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0504 Innermost Asia : vol.1
Innermost Asia : vol.1 / Page 504 (Grayscale High Resolution Image)

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doi: 10.20676/00000187
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to hand. I may also mention that near this post and the next one eastwards, T. XLII. j, short stretches of an old canal could be traced, evidently connected with the Hsi-wan-ho.

Tati' with   Beyond T. XLII. j the line marking the wall could be made out for about another mile, after

Han pot- which it disappeared amongst tamarisk-cones in the depression eastwards. Here we had to leave sherds.

it in order to gain the well which serves as the usual halting-place on the caravan route to Ying-p`an. Striking to the south-east from T. XLII. j, we passed, at a distance of a mile, a small ` Tati ' covered with potsherds of Han type this may well mark the position of a settlement extant during the early occupation of the Limes. Another five miles across the basin previously referred to brought us to the bare slope of a conspicuous rocky ridge. It is one of those which, as mentioned before, crop out along the northern edge of the big peneplain dividing the valleys of the Su-lo-ho and Ch`ihchin rivers.3

A knoll near the north-western end of this ridge, rising about 200 feet above the brackish well where our Camp 126 stood, was found to carry the ruin of a massive tower of conical shape, which, though standing away from the Limes, had a distinctly ancient look. It was built of layers of clay reinforced with large trunks of wild poplar and measured about 33 feet square at the base. Its top, at a height of some 12 feet, supported a small look-out platform constructed of layers of reed fascines. This tower commands a very extensive view to the north and north-west, whereas the view from the watch-posts of the Limes which we traced on the following day across the gravel plateau beyond the ridge, is masked in those directions by rising ground. I t is therefore likely enough that the tower that crowns this knoll dates from ancient times and enabled the defenders to keep a more efficient watch across the border line.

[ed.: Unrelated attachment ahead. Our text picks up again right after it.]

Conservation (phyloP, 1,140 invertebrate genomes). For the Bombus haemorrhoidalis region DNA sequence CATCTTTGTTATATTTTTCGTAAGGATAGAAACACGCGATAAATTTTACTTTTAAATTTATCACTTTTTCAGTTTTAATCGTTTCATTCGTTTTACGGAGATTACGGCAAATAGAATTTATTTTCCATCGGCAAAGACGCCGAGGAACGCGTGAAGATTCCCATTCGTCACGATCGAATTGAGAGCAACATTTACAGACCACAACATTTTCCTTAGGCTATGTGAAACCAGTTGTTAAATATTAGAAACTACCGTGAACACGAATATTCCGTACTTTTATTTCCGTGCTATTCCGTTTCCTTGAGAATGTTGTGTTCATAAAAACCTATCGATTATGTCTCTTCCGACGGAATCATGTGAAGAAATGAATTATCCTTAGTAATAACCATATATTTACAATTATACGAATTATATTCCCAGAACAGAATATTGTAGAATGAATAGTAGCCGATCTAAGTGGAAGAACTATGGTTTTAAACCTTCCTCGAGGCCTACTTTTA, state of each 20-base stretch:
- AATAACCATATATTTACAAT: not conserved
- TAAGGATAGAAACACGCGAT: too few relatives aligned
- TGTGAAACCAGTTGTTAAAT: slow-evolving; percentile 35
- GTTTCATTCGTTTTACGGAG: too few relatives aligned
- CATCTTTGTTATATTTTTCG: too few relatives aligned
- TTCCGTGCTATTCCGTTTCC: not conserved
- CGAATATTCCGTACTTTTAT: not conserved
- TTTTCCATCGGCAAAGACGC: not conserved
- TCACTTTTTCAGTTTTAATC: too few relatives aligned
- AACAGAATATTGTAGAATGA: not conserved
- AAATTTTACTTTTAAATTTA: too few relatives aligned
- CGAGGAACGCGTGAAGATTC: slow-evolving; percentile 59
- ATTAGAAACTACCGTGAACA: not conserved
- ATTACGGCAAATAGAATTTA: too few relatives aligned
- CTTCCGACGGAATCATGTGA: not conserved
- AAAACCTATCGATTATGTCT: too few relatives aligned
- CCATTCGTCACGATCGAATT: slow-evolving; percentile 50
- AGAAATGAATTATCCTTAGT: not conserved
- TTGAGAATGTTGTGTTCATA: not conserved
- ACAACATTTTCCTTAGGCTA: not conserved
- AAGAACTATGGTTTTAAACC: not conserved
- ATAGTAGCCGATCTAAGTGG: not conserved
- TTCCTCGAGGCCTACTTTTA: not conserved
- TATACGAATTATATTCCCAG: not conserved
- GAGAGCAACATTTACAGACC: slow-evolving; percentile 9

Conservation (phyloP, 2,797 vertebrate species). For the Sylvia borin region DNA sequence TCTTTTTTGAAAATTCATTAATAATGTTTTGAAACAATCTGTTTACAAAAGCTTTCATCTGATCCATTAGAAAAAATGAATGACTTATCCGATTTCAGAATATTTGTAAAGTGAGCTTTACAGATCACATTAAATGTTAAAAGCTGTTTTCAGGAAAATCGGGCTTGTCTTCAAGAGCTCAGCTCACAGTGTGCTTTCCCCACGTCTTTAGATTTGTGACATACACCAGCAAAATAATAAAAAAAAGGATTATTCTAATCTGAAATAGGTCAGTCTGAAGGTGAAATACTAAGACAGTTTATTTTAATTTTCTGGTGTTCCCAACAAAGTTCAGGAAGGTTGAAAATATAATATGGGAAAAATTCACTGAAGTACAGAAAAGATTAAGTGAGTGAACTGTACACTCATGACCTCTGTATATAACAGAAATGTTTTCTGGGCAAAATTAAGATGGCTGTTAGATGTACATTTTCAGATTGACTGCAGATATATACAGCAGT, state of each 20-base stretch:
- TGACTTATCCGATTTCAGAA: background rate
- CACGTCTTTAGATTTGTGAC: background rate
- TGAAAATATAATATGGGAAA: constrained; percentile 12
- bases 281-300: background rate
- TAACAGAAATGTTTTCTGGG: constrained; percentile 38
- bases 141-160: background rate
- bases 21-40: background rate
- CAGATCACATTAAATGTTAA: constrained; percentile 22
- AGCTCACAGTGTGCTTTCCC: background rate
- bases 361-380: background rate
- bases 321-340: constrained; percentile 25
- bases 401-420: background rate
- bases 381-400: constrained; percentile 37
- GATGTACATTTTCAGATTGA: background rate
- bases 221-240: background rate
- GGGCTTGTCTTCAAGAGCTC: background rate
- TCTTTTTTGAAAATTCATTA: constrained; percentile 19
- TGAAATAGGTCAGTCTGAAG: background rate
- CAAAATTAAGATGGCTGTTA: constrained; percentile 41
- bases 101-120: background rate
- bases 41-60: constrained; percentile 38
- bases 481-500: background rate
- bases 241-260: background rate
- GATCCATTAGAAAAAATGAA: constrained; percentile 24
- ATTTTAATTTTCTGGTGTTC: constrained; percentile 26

On the morning of April 25th I sent off the baggage to Ying-p`an by the caravan track and set out myself with Lai Singh and the few available mounted men northward in search of the line of the Limes. It proved an interesting day's work, disclosing remains so abundant that two more days were occupied in clearing and examining these. This work was carried out from a base established at the oasis and with the help of Chinese labour secured there. Having skirted the western foot of the rocky ridge and then covered about two and a half miles to the north, we struck the line of the wall stretching straight across a wide plateau from west-north-west to east-south-east.' The character of the ground, either bare clay or gravel, had helped to preserve the wall in a better state than we had found it since leaving An-hsi.

In many places, indeed, wind-erosion had reduced it to the condition of a low gravel-covered embankment. But there remained numerous segments where it still rose practically intact to a height of 6 or 7 feet and clearly showed its construction of alternate layers of stamped clay and fascines, each from 8 to Io inches in thickness. The fascines along this section of the Limes were composed mainly of tamarisk branches, easily gathered, no doubt, in the depression northward, where, as the map shows, tamarisk growth still abounds at the present day. The clay layers were extremely hard, though the water for compacting them must have been carried from a considerable distance.. The fact that the wall, in the well-preserved segments, was about 5 feet wide at the top makes it appear likely that along this portion of the line the original thickness of the wall conformed to the regular measurement found on the Tun-huang Limes, viz. 8 feet at the base.5

Watchtower behind Limes line.

Limes wall traced across plateau.

Construction of wall.

3 There appears to me some reason to doubt whether the aneroid reading which gave an elevation of 5,420 feet for Camp 120 can be safely accepted. My recollection of the ground towards Shih-êrh-tun and Ying-p`an suggests a lesser height. Professor Futterer's reading for the same point was I,35o metres (4,429 feet). In Map No. 40. D. 5 the

clinometrical heights for several points observed from Camp 126 are rightly marked with a query.

4 In Map No. 40. D. 5 the line of towers and wall, from T. XLIII. a to T. XLIII. f, has been shown by a draughtsman's error in the direction from NW. to SE.

5 See Serindia, ii. p. 736.